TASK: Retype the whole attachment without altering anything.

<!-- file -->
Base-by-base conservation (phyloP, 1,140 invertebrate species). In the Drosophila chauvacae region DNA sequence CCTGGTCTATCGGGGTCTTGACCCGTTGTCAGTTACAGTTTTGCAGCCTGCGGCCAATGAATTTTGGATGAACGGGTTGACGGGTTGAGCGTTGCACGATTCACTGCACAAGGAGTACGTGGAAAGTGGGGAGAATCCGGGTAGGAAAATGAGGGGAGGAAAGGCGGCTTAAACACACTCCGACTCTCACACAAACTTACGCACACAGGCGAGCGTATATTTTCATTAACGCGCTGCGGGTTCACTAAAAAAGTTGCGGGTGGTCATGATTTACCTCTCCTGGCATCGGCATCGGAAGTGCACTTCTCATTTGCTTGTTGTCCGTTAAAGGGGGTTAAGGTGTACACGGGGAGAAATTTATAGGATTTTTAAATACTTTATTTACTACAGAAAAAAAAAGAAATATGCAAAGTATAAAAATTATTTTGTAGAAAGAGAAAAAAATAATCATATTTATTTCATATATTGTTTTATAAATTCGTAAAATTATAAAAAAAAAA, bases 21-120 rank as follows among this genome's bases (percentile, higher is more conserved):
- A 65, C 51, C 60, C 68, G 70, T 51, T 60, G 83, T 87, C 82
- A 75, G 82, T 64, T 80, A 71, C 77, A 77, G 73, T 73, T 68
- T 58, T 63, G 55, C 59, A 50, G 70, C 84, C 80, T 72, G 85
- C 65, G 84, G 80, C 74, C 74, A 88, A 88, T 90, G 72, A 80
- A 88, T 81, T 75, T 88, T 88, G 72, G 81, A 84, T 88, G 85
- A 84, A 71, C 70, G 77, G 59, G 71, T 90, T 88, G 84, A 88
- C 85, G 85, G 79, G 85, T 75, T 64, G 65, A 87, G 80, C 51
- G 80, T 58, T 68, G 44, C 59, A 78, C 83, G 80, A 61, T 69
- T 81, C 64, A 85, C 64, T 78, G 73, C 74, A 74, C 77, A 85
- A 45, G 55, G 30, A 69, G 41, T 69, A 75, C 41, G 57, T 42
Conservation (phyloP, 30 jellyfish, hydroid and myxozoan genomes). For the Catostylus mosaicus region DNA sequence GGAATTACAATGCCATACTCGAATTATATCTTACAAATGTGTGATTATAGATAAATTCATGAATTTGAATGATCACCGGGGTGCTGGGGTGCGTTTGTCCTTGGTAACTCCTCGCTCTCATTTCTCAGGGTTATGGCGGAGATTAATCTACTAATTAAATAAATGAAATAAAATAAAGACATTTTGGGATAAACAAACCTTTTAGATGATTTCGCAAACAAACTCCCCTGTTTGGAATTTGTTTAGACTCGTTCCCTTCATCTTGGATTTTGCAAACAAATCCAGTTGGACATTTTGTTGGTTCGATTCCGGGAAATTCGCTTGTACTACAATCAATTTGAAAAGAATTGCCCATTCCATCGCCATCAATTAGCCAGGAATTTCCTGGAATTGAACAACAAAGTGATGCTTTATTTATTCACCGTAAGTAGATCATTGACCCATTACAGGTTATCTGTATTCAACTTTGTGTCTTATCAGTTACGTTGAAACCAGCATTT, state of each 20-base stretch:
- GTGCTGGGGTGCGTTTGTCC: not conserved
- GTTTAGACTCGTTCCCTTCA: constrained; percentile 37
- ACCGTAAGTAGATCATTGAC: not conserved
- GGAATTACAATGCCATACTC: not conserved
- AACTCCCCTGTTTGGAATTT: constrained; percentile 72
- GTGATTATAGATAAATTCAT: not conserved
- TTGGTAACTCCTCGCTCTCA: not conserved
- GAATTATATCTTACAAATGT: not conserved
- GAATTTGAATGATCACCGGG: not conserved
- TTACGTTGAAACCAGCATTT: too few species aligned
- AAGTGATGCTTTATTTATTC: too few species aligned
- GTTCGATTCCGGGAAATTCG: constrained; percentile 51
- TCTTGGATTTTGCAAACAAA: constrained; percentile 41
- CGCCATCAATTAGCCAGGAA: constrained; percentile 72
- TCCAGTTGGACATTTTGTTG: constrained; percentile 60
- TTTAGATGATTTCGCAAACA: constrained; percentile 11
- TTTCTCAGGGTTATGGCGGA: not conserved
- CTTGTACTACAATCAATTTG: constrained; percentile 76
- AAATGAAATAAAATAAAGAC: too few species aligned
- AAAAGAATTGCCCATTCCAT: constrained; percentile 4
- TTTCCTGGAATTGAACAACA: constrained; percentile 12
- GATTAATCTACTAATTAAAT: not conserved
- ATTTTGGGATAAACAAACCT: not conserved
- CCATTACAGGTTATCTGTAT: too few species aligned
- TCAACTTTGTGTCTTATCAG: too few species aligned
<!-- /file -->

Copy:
Base-by-base conservation (phyloP, 1,140 invertebrate species). In the Drosophila chauvacae region DNA sequence CCTGGTCTATCGGGGTCTTGACCCGTTGTCAGTTACAGTTTTGCAGCCTGCGGCCAATGAATTTTGGATGAACGGGTTGACGGGTTGAGCGTTGCACGATTCACTGCACAAGGAGTACGTGGAAAGTGGGGAGAATCCGGGTAGGAAAATGAGGGGAGGAAAGGCGGCTTAAACACACTCCGACTCTCACACAAACTTACGCACACAGGCGAGCGTATATTTTCATTAACGCGCTGCGGGTTCACTAAAAAAGTTGCGGGTGGTCATGATTTACCTCTCCTGGCATCGGCATCGGAAGTGCACTTCTCATTTGCTTGTTGTCCGTTAAAGGGGGTTAAGGTGTACACGGGGAGAAATTTATAGGATTTTTAAATACTTTATTTACTACAGAAAAAAAAAGAAATATGCAAAGTATAAAAATTATTTTGTAGAAAGAGAAAAAAATAATCATATTTATTTCATATATTGTTTTATAAATTCGTAAAATTATAAAAAAAAAA, bases 21-120 rank as follows among this genome's bases (percentile, higher is more conserved):
- A 65, C 51, C 60, C 68, G 70, T 51, T 60, G 83, T 87, C 82
- A 75, G 82, T 64, T 80, A 71, C 77, A 77, G 73, T 73, T 68
- T 58, T 63, G 55, C 59, A 50, G 70, C 84, C 80, T 72, G 85
- C 65, G 84, G 80, C 74, C 74, A 88, A 88, T 90, G 72, A 80
- A 88, T 81, T 75, T 88, T 88, G 72, G 81, A 84, T 88, G 85
- A 84, A 71, C 70, G 77, G 59, G 71, T 90, T 88, G 84, A 88
- C 85, G 85, G 79, G 85, T 75, T 64, G 65, A 87, G 80, C 51
- G 80, T 58, T 68, G 44, C 59, A 78, C 83, G 80, A 61, T 69
- T 81, C 64, A 85, C 64, T 78, G 73, C 74, A 74, C 77, A 85
- A 45, G 55, G 30, A 69, G 41, T 69, A 75, C 41, G 57, T 42
Conservation (phyloP, 30 jellyfish, hydroid and myxozoan genomes). For the Catostylus mosaicus region DNA sequence GGAATTACAATGCCATACTCGAATTATATCTTACAAATGTGTGATTATAGATAAATTCATGAATTTGAATGATCACCGGGGTGCTGGGGTGCGTTTGTCCTTGGTAACTCCTCGCTCTCATTTCTCAGGGTTATGGCGGAGATTAATCTACTAATTAAATAAATGAAATAAAATAAAGACATTTTGGGATAAACAAACCTTTTAGATGATTTCGCAAACAAACTCCCCTGTTTGGAATTTGTTTAGACTCGTTCCCTTCATCTTGGATTTTGCAAACAAATCCAGTTGGACATTTTGTTGGTTCGATTCCGGGAAATTCGCTTGTACTACAATCAATTTGAAAAGAATTGCCCATTCCATCGCCATCAATTAGCCAGGAATTTCCTGGAATTGAACAACAAAGTGATGCTTTATTTATTCACCGTAAGTAGATCATTGACCCATTACAGGTTATCTGTATTCAACTTTGTGTCTTATCAGTTACGTTGAAACCAGCATTT, state of each 20-base stretch:
- GTGCTGGGGTGCGTTTGTCC: not conserved
- GTTTAGACTCGTTCCCTTCA: constrained; percentile 37
- ACCGTAAGTAGATCATTGAC: not conserved
- GGAATTACAATGCCATACTC: not conserved
- AACTCCCCTGTTTGGAATTT: constrained; percentile 72
- GTGATTATAGATAAATTCAT: not conserved
- TTGGTAACTCCTCGCTCTCA: not conserved
- GAATTATATCTTACAAATGT: not conserved
- GAATTTGAATGATCACCGGG: not conserved
- TTACGTTGAAACCAGCATTT: too few species aligned
- AAGTGATGCTTTATTTATTC: too few species aligned
- GTTCGATTCCGGGAAATTCG: constrained; percentile 51
- TCTTGGATTTTGCAAACAAA: constrained; percentile 41
- CGCCATCAATTAGCCAGGAA: constrained; percentile 72
- TCCAGTTGGACATTTTGTTG: constrained; percentile 60
- TTTAGATGATTTCGCAAACA: constrained; percentile 11
- TTTCTCAGGGTTATGGCGGA: not conserved
- CTTGTACTACAATCAATTTG: constrained; percentile 76
- AAATGAAATAAAATAAAGAC: too few species aligned
- AAAAGAATTGCCCATTCCAT: constrained; percentile 4
- TTTCCTGGAATTGAACAACA: constrained; percentile 12
- GATTAATCTACTAATTAAAT: not conserved
- ATTTTGGGATAAACAAACCT: not conserved
- CCATTACAGGTTATCTGTAT: too few species aligned
- TCAACTTTGTGTCTTATCAG: too few species aligned